The NB classifier is a simple classification model [71]. Using the training dataset, the algorithm estimates the mean vectors and covariance matrices for each class and then makes predictions based thereon. The SVM algorithm maps feature vectors in multidimensional space using the kernel function and plots an optimal linear discriminant function in that space [72]. The RF is a machine-learning algorithm suggested by Breiman, which is based on an ensemble of decision trees. Thus, the key underlying idea is to use a large ensemble of decision trees, each of which alone may produce classifications of rather poor quality, but, there being sufficient trees, the eventual output is quite accurate [73].
We used a spatially referenced array of environmental data as a predictor to determine the spatial properties of the study site. The predictors were RGB channel values for the orthophoto discretized to a 0.5 m resolution. We computed a DEM at a 0.5 m spatial resolution to generate additional morphometric datasets to be used as predictors in machine learning: the slope, topographic position index (TPI) [74], and topographic wetness index (TWI) [75]. The TWI is the slope and area function, which is commonly used for the quantification and topographic control of hydrological processes. Sites that have a tendency to accumulate water (large areas in catchments) and have minor slope angles will have high TWI values, whereas well-drained dry areas (steep slopes) are associated with low TWI values.
The slope is an important landscape parameter. The surface slope determines runoff and drainage, the rate of the translocation of material, erosion processes, and soil thickness. The topographic position index (TPI) compares the elevation of each cell to the mean elevation of a specified neighborhood around that cell [76]. TPI values can be standardized to produce a classification. Weiss [76] suggests the following classification of landforms:
  • Valley: TPI ≤ −1 SD;
  • Lower slope: −1 SD < TPI ≤ −0.5 SD;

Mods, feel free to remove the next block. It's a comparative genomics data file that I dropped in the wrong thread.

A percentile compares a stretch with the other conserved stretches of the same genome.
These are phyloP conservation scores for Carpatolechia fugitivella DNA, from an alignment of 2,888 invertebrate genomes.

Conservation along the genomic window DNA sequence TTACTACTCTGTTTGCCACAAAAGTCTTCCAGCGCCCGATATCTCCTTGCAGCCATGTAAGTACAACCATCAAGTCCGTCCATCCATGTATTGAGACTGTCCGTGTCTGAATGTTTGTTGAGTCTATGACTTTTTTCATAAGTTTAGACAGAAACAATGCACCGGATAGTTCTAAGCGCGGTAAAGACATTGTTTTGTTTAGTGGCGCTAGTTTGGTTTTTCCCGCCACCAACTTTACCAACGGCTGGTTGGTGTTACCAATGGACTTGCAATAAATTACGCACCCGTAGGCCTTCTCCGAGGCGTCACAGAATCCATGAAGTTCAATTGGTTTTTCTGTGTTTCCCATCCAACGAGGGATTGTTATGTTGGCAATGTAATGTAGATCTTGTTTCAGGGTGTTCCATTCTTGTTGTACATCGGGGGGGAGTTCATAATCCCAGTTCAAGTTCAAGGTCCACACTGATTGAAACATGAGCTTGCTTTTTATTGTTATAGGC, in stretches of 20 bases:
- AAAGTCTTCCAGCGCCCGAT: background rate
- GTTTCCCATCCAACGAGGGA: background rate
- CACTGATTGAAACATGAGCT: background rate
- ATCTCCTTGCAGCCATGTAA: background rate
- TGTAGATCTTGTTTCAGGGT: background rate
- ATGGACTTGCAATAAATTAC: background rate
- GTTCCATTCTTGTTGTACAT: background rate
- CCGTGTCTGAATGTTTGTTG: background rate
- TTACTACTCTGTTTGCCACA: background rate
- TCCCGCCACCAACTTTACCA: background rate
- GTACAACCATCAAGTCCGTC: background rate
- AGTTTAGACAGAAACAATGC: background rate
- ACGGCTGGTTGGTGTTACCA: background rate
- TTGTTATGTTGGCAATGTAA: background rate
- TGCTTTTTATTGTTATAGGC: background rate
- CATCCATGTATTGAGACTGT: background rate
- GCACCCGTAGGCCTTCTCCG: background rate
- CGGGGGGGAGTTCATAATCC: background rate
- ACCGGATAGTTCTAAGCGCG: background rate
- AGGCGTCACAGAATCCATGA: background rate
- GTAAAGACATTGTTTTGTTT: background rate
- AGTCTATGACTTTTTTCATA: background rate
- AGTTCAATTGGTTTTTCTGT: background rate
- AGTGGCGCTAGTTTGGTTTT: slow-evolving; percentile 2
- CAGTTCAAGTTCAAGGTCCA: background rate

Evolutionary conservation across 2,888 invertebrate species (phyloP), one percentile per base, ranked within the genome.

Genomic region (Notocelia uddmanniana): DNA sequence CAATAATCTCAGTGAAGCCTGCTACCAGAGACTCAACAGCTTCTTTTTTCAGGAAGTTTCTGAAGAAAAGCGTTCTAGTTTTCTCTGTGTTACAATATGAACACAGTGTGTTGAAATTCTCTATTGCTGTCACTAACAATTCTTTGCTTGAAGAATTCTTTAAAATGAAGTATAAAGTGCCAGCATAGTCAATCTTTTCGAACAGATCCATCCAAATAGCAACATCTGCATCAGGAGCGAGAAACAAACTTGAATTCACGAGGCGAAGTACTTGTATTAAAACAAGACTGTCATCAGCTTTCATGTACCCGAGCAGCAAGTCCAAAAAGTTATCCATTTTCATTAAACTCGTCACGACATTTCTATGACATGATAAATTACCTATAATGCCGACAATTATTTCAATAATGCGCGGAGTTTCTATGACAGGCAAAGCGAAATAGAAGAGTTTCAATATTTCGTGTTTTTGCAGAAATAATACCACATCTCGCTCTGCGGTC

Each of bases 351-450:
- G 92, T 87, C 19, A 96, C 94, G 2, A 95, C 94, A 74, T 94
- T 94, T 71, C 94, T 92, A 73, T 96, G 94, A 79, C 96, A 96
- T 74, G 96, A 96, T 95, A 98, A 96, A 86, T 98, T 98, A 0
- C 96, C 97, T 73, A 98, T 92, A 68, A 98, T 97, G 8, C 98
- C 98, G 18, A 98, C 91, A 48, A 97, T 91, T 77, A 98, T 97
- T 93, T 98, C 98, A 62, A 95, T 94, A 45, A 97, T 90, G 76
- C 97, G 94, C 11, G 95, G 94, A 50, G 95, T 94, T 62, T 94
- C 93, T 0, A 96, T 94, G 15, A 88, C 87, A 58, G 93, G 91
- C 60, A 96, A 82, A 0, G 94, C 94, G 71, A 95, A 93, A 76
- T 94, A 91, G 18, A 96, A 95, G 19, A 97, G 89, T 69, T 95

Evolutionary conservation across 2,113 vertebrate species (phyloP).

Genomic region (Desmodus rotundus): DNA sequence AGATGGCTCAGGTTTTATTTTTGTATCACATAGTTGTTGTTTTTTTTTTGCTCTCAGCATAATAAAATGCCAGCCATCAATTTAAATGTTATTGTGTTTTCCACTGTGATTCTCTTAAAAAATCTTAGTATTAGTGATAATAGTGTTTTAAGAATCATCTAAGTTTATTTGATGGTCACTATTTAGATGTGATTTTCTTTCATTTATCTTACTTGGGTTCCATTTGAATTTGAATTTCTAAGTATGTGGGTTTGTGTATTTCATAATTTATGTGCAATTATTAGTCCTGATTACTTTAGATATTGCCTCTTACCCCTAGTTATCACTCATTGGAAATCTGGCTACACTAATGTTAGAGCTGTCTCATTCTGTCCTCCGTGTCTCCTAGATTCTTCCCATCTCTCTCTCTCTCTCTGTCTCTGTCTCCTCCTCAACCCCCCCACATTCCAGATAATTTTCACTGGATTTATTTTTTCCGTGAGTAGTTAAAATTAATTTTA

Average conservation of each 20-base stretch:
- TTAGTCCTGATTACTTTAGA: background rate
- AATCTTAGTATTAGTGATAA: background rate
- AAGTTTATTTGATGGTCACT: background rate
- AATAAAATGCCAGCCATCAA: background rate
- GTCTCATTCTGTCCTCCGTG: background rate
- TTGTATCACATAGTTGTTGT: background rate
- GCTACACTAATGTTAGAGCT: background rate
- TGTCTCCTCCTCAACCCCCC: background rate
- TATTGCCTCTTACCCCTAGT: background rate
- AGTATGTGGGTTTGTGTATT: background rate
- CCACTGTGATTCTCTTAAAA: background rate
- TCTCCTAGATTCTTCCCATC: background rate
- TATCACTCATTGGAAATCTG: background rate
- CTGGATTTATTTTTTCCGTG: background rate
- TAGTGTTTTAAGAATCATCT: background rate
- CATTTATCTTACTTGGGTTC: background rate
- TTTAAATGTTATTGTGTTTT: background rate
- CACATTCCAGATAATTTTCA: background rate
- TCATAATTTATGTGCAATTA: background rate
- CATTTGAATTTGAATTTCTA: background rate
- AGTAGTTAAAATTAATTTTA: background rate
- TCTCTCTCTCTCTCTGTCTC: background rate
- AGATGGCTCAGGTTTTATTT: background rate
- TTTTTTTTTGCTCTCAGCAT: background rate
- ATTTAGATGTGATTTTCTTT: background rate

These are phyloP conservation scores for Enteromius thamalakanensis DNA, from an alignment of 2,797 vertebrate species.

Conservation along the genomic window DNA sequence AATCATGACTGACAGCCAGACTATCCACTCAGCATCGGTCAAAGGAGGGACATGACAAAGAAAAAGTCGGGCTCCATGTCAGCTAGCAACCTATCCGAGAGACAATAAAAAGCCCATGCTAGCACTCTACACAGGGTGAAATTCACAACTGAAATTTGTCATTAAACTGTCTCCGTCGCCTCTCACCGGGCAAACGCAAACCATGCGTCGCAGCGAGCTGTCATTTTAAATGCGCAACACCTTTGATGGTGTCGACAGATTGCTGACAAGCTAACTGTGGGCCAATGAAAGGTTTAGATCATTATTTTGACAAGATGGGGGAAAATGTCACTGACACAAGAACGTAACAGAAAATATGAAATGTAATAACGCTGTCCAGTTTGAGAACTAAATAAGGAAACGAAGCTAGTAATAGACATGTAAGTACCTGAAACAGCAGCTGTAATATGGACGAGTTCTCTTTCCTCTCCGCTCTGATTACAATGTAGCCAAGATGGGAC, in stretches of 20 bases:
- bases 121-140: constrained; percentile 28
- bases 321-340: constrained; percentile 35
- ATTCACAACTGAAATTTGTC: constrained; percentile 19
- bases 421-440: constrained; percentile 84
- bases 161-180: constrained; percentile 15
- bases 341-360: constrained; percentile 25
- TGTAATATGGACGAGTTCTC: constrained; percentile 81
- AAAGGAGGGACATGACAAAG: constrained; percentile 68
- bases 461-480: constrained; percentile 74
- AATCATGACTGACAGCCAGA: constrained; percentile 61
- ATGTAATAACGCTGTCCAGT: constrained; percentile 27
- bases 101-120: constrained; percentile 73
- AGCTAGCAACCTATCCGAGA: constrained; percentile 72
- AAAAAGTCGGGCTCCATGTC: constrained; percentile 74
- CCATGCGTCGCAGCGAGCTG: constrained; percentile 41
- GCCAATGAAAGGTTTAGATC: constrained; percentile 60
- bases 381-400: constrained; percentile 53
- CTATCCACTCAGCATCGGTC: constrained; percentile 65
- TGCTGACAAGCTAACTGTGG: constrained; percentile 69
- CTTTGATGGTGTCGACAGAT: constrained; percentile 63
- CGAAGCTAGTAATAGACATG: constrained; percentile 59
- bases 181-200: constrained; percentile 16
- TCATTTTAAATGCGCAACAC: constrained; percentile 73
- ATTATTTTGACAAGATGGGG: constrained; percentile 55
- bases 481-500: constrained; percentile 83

• Flat area: −0.5 SD < TPI < 0.5 SD, slope ≤ 5°;
  • Middle slope: −0.5 SD < TPI < 0.5 SD, slope > 5°;
  • Upper slope: 0.5 SD < TPI ≤ 1 SD;
  • Ridge: TPI > 1 SD.
The training sample for the Lovozero mire land cover comprised 120 polygons, 2 × 2 m each (4 × 4 pixels), and the polygons are evenly dispersed over the territory and belong to one of the six land cover classes. We visually interpreted the training sample according to the received orthophotomap based on ground data. Polygons were determined randomly and presented uniformly across all land cover classes; each had 20 training points. In addition to open water (W), we distinguished five vegetation classes: lichen hummock vegetation (LH), carpet vegetation (C), tall graminoid vegetation (TG), moist hummock vegetation (MH), and tall shrub vegetation (TSh) (Figure 3). The classification quality assessment was also based on a set of 120 ground control points. The control points were chosen independently of the training samples. They were also visually interpreted from the orthophotomap. We produced a detailed geobotanical description for each class to control the plant species’ diversity in the vegetation cover (Table 2). The overall accuracy was determined for all the land covers [77]. Geospatial analysis, raster and vector processing were realized in QGIS, accuracy was calculated using the Semi-Automatic Classification Plugin, and machine learning performed by built-in tools in SAGA [78].

7. Results